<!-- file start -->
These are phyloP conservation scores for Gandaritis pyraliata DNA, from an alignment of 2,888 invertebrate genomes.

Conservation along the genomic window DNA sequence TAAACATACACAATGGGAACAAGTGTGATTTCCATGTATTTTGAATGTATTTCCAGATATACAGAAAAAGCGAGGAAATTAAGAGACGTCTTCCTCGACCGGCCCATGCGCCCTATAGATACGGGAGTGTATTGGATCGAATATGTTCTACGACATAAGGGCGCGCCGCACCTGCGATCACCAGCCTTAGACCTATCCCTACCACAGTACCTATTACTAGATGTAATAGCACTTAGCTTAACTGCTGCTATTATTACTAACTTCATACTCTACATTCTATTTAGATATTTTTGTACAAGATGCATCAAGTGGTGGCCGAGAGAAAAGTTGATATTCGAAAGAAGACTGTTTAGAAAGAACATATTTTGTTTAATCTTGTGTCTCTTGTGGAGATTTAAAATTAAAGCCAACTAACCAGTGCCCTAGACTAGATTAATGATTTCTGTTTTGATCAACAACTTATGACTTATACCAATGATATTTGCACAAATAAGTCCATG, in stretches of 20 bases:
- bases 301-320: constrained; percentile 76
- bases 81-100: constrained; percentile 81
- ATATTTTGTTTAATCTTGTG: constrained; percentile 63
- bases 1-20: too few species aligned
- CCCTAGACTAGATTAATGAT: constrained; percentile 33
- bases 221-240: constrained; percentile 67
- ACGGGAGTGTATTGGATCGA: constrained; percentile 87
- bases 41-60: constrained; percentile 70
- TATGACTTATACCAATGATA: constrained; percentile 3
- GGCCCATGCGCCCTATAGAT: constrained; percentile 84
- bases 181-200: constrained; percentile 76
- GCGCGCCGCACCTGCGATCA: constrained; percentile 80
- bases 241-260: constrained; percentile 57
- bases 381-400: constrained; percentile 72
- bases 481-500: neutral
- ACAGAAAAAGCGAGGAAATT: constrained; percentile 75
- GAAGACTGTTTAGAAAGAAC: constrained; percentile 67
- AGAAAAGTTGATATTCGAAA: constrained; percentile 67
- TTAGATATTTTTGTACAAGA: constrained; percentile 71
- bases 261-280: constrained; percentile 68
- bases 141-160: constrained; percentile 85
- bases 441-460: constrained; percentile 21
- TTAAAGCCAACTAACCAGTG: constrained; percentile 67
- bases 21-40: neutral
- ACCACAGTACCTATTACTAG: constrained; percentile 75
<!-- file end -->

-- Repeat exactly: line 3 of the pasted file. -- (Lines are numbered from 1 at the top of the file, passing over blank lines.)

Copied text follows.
- bases 301-320: constrained; percentile 76